Criticised by India, Harper withdraws from 3rd Test
Bridgetown: Criticised by the Indian cricket team for his poor decisions in the first cricket Test against the West Indies, controversial Australian umpire Daryl Harper on Wednesday withdrew from the third match starting July 6 at Roseau.
He will be replaced by Englishman Richard Kettleborough of the Emirates Elite Panel of ICC Umpires.
The third Test was to be Harper`s final match as umpire of the elite panel.
"Emirates Elite Panel umpire Daryl Harper has withdrawn from the third Test between India and the West Indies, which is due to start in Dominica on 6 July. His decision was made despite the fact that the ICC had full confidence in him to officiate the remainder of the series," ICC said in a statement.
Expressing regret over over Harper`s decision to withdraw, ICC General Manager (Cricket) David Richardson said the criticism from the Indian cricket team was "unfair".
"In the wake of some unfair criticism, Daryl has informed us that he does not wish to stand in what would have been his final Test," said Richardson.
"The reality of the situation is that Daryl`s statistics show his correct decision percentage in Tests involving India is 96 per cent, which is considerably higher than the international average for top-level umpires.”
"We have every faith in Daryl to finish the series and while we regret his decision we do respect it. The real shame is it deprives him of the opportunity to sign off as a Test match umpire in a manner befitting someone who has served the game so well since making his international debut back in 1994," Richardson said.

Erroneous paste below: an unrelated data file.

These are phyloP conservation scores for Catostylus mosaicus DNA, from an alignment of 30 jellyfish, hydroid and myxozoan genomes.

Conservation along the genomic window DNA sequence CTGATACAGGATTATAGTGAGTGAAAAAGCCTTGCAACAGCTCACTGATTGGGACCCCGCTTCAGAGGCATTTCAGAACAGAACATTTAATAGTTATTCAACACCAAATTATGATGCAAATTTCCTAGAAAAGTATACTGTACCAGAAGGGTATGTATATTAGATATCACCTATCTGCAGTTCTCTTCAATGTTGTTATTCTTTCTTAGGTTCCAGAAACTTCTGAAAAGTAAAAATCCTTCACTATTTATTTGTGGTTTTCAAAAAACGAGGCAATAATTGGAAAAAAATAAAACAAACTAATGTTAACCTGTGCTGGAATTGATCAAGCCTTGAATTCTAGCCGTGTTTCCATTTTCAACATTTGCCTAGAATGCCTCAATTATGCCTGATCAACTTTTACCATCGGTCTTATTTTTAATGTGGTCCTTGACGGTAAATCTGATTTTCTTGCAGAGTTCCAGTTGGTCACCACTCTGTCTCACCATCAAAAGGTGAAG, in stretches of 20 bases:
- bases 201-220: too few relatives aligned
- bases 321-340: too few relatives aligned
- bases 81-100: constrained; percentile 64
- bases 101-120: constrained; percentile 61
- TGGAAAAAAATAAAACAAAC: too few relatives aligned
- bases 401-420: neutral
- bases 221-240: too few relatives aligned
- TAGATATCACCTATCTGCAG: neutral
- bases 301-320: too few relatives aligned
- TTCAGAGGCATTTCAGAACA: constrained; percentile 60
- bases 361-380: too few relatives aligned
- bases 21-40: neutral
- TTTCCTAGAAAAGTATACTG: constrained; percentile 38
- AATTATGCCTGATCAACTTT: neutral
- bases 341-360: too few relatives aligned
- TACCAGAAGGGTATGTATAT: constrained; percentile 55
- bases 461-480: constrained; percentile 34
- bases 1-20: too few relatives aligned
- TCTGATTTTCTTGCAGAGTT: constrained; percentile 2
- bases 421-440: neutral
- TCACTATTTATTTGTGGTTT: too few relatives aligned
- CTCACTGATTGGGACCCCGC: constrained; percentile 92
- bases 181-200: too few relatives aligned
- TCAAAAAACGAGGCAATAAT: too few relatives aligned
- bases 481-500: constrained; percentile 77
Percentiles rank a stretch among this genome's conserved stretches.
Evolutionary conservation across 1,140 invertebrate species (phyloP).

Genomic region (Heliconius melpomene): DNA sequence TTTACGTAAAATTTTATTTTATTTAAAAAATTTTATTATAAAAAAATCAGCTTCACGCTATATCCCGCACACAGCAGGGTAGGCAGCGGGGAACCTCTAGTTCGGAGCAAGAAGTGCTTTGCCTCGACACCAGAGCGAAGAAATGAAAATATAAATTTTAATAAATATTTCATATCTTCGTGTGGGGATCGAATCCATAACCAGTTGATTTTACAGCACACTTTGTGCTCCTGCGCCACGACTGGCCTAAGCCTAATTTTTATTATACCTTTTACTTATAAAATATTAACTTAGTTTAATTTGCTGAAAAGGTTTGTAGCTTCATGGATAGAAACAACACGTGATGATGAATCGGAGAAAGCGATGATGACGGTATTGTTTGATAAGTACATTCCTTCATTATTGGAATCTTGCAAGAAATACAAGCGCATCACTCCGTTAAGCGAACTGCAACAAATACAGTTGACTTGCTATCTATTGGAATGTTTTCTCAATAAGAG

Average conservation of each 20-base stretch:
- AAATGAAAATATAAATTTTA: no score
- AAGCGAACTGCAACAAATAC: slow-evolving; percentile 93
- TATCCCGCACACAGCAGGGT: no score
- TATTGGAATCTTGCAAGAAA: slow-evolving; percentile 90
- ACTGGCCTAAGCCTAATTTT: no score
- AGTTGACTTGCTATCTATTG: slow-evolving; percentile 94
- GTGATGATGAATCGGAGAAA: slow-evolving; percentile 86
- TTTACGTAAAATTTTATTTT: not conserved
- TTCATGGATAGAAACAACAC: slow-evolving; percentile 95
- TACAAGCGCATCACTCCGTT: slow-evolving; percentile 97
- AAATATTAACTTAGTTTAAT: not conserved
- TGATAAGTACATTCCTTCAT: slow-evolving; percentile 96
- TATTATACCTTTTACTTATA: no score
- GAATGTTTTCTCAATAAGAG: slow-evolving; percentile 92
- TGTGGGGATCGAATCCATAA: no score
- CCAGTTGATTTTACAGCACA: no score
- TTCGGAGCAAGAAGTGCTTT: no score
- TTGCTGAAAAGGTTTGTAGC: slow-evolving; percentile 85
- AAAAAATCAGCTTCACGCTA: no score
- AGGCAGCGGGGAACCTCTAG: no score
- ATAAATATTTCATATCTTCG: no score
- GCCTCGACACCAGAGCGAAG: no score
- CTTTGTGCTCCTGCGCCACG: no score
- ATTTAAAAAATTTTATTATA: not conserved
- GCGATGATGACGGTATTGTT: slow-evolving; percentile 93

The 59-year-old Harper has stood in 95 Tests, 174 ODIs and 10 T20Is since his his ODI debut in January 1994 at Perth in a match between New Zealand and South Africa. In November 1998, he made his Test debut as Australia took on England in the Ashes at the same venue.
The Indian cricket team had blasted Harper for his poor decisions in the first Test of the ongoing series against the West Indies and a senior cricketer had said that they would not want him in the third match.
Skipper Mahendra Singh Dhoni did little to hide his disgust at Harper`s decisions after the match.
"If correct decisions were made, the game would have ended much earlier and we would have been in the hotel by now," Dhoni said after India won the first Test by 63 runs.
The Indians were upset that Harper made at least three critical errors against India -- dismissals of Suresh Raina, Harbhajan Singh and Dhoni -- and three in favour of West Indies -- Darren Bravo (twice) and Shivnarine Chanderpaul (once).
Harper also needled the Indians by banning Praveen Kumar from bowling for treading on to the `danger area` of the pitch in his follow-through in the first innings.
The controversial Australian umpire has given a number of dubious decisions in his career.
The ICC apparently has also come round to the general perception and declared that Harper will stand down after the termination of his contract in July 2011.
Indian cricketers had been at the receiving end of Harper`s decisions for some years, including the one during the Australia tour in 1999-2000 when he gave Sachin Tendulkar out lbw in a Test when the batsman had ducked and was hit on his shoulder off a Glenn McGrath delivery.
Harper promptly gave Tendulkar out though he was to say later `the one (decision) that I would like the world to forget is the Sachin one.`